Discount Knapsack Dynamic Programming Optimization – Purging I

Prerequisite: please make sure you’re familiar with the basics of the dynamic programming. Either you’ve programmed your own zero-one knapsack problem, or you have debugged the sample code.

We know that retail discount best deal problem is mostly a multi-dimensional integer knapsack problem, where we structure the best deal from a pool of basic discount applications. Let’s take a look at the pool before we apply any algorithm.

First, a simple zero-one knapsack case. Obviously, in the following example, you’d never grab B, because C has the better value of the same weight. In other words, C dominates B and we can remove B from the pool.

Item Value weight
A $8 5
B $2 2
C $3 2

We can apply the same purging principle with our multi-dimensional integer knapsack problem. Multi-dimensional only makes it a bit more complex.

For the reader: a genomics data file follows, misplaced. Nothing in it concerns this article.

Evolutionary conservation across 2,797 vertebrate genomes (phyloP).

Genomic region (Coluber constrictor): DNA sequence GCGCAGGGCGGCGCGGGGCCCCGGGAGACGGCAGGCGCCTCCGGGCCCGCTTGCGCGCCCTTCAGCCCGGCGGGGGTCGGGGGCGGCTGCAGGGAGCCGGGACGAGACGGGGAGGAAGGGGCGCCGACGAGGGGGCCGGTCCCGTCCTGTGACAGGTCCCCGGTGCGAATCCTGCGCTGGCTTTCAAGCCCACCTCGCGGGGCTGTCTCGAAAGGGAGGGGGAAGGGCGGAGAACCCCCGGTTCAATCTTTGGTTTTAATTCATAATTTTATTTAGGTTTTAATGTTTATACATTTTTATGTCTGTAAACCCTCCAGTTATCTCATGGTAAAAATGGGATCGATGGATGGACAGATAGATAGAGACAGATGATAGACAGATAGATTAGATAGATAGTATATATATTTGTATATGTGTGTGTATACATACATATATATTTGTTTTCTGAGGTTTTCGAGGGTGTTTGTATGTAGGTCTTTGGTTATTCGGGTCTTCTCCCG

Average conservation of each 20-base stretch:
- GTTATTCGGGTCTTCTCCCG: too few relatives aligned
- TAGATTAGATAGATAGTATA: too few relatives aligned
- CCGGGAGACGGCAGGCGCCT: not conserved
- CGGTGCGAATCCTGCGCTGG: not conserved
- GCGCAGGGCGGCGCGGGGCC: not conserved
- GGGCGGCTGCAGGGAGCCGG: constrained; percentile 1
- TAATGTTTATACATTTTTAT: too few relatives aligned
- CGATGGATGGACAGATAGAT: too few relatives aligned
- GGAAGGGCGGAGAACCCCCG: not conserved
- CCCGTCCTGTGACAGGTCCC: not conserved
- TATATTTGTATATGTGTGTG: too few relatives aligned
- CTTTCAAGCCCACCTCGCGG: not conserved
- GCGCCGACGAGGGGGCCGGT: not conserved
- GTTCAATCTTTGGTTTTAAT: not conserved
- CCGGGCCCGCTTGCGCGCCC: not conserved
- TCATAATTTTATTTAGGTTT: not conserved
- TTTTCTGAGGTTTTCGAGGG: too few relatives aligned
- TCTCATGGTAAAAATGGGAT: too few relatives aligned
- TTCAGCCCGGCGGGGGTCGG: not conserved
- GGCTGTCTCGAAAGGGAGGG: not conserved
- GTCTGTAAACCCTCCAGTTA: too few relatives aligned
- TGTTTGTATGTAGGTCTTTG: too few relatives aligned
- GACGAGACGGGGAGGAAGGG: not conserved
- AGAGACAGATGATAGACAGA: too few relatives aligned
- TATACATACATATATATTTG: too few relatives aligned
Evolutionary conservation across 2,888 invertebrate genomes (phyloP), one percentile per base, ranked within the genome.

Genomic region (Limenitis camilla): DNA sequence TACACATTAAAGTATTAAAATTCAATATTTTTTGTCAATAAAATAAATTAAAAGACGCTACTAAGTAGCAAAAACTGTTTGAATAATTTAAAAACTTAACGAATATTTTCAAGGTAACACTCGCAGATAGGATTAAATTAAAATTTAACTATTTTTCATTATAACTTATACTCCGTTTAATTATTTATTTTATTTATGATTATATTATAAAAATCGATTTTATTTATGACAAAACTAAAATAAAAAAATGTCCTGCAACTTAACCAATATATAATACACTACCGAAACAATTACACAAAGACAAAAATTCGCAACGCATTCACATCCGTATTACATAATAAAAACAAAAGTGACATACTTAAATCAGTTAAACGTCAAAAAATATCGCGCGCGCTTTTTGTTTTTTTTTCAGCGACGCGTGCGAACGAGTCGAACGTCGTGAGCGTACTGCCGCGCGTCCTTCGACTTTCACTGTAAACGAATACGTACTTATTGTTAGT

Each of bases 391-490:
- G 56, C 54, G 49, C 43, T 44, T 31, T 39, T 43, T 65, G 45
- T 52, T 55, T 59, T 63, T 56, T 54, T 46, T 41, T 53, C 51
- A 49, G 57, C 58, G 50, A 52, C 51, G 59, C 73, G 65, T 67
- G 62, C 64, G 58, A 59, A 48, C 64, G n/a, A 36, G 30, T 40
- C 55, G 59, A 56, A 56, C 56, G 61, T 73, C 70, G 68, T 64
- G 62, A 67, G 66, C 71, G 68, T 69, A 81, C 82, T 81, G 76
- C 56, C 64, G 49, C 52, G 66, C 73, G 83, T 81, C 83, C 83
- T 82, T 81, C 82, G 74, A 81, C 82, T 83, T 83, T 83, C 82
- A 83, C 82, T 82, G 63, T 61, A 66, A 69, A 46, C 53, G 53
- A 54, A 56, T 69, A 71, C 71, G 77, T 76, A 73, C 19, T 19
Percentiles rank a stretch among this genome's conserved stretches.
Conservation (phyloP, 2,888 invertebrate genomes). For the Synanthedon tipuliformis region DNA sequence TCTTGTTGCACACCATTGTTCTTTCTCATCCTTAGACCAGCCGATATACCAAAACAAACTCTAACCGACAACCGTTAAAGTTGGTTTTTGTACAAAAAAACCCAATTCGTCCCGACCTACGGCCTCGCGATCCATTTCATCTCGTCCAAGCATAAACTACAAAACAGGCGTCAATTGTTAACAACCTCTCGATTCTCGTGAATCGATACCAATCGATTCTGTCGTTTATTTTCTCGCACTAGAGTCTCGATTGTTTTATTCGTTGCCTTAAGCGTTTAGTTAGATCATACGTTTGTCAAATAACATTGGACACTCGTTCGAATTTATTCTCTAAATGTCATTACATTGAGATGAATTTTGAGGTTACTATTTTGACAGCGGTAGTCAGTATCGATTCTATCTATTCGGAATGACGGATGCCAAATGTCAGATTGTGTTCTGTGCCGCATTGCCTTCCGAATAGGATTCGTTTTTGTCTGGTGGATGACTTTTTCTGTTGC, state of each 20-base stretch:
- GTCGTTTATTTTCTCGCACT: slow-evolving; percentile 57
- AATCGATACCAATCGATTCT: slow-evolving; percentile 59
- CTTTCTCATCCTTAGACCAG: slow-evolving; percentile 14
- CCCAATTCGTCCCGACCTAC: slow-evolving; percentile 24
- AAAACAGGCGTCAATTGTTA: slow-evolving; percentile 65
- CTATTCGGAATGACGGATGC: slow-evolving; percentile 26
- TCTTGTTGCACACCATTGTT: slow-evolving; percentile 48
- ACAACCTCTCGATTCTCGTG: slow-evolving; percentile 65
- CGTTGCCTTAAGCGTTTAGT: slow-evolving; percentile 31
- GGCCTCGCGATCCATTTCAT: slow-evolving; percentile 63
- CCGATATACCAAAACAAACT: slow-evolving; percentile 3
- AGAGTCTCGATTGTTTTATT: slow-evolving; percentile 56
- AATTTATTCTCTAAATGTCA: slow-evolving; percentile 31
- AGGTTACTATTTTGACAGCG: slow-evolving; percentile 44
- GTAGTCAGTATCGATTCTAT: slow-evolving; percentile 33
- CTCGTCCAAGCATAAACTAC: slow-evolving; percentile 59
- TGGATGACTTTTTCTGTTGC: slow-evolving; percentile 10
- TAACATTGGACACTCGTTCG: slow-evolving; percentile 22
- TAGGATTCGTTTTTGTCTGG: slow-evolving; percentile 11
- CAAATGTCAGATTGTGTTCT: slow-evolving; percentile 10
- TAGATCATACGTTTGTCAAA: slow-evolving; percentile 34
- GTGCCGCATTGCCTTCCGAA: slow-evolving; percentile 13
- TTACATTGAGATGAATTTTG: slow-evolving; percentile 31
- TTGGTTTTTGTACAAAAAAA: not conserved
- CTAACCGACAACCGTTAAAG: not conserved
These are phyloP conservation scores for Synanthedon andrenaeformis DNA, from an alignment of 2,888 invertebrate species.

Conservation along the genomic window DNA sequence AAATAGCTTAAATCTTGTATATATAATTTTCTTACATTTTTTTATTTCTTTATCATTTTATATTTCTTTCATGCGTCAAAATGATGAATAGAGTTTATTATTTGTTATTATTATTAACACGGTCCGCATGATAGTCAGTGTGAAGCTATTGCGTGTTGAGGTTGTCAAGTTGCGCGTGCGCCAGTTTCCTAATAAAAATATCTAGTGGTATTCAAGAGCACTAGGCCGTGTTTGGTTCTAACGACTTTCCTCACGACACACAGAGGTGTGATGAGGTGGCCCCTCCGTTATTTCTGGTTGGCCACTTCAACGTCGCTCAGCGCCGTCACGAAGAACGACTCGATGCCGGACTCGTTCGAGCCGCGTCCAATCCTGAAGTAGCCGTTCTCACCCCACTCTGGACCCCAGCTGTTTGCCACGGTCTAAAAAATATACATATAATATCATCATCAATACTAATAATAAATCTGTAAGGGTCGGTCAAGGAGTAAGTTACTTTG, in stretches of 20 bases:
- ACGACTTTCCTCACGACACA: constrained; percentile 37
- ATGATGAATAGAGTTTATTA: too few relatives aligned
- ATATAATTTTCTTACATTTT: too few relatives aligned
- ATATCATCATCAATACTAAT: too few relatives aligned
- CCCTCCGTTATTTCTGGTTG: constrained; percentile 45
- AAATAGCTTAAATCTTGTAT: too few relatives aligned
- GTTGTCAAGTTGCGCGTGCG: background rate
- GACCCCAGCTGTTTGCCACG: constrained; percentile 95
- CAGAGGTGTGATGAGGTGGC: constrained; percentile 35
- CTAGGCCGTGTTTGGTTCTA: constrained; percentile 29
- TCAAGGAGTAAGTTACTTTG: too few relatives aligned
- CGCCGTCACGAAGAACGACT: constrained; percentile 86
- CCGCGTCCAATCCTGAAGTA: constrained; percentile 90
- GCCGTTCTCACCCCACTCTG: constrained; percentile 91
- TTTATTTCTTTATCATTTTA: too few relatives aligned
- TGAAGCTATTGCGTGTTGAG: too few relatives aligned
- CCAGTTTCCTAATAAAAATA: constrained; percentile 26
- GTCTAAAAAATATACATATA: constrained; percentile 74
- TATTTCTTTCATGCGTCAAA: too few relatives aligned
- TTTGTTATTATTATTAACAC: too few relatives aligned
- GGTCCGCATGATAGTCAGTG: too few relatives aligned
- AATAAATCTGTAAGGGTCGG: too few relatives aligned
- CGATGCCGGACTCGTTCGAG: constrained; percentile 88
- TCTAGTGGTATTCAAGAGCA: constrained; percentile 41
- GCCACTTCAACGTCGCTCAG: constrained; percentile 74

Multi-dimensional knapsack case. Let’s bring back our original case.

  • Two products, keyboard costing $20, and mouse $10.
  • A simple discount of 40% for both.
  • Buy one get (least expensive) one free for both.

We’d have multiple basic discount applications. For B1G1 with 1 keyboard and 1 mouse of $10, we can always replace it with a simple discount of both products, of $12. In other words, we can remove B1G1 with 1 keyboard and 1 mouse, because it’s dominated by others.

Id Basic discount application
S1 Simple discount for 1 keyboard of $8
S2 Simple discount for 1 mouse of $4
MM11 B1G1 for 2 keyboards of $20
MM22 B1G1 for 2 mouse of $10
MM12 B1G1 for 1 keyboard and 1 mouse of $10


In addition, let’s move onto unbounded discount knapsack problem. We’ve mentioned before that we can turn the unbounded integer problem into a zero-one problem. In essence, we perform the binary transformation of basic discount applications, and the pool is now filled with a list of binary multiples. For example, for basic discount application S1 above, we’d have basic binary multiples: S1x1, S1x2, S1x4, S1x8, up to the knapsack weight (product quantities in the transaction).

Now let’s compare S1x2 and MM11x1: both takes 2 keyboards. MM11x1 gives the better value of $20, so we can remove S1x2 (and all the multiples up: S1x4, S1x8, etc.)

We can also purge basic binary multiples, in the same spirit.

How do we purge then? Hint: we don’t have look beyond what we have discussed. Until next time.

Related: Dynamic Programming for Retail Discount Knapsack Problem

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